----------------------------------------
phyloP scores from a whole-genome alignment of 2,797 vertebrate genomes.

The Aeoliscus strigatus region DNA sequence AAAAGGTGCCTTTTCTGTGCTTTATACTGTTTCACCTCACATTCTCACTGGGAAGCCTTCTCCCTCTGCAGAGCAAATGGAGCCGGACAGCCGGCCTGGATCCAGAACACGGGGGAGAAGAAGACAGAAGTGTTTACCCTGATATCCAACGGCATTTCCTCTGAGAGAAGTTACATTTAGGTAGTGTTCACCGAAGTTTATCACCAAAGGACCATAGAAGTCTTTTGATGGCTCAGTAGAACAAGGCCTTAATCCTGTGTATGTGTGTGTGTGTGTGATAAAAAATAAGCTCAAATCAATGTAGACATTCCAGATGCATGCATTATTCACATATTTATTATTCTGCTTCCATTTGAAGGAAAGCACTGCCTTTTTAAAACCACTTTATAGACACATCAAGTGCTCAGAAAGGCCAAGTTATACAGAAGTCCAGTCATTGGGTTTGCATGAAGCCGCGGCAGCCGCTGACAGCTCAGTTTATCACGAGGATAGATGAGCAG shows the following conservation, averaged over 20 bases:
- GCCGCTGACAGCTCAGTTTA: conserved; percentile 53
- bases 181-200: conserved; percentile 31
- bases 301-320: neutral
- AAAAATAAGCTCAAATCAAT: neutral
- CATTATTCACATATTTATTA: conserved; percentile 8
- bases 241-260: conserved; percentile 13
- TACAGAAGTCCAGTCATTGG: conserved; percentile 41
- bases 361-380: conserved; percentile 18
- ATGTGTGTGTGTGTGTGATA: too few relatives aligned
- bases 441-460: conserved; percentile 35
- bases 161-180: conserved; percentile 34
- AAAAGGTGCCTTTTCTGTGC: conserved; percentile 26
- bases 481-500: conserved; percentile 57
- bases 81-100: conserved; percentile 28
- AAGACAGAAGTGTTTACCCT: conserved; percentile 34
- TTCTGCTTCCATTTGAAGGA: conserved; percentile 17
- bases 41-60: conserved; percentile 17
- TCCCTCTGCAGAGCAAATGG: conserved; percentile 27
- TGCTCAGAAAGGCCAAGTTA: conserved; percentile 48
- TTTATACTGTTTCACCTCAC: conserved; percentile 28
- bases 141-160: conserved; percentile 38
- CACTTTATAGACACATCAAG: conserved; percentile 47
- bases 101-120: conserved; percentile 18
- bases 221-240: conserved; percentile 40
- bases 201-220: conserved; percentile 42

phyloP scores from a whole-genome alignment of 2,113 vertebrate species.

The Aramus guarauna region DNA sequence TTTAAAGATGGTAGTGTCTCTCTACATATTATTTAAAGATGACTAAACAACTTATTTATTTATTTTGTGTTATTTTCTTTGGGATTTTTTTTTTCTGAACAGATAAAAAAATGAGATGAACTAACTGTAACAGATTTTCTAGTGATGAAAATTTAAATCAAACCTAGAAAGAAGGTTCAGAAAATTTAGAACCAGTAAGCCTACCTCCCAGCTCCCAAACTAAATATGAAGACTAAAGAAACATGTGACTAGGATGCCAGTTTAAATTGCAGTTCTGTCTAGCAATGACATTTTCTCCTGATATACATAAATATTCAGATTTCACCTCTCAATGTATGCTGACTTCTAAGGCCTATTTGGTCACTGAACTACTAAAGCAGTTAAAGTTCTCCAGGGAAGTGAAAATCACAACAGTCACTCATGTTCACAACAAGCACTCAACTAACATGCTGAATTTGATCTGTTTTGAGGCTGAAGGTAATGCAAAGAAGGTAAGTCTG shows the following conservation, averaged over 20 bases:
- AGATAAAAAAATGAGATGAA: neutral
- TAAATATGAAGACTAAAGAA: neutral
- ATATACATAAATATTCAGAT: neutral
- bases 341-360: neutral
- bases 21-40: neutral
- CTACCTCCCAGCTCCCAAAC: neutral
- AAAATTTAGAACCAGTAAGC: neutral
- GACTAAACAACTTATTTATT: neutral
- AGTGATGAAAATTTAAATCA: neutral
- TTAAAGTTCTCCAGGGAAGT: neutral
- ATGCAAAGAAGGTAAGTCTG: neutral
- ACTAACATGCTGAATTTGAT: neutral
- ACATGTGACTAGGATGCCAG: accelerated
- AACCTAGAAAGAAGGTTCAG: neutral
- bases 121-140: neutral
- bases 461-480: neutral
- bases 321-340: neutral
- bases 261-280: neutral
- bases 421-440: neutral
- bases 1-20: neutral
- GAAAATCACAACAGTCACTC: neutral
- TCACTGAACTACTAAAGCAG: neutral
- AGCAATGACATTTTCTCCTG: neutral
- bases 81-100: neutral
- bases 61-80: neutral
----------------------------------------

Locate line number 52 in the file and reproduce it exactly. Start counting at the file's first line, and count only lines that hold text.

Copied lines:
- AGCAATGACATTTTCTCCTG: neutral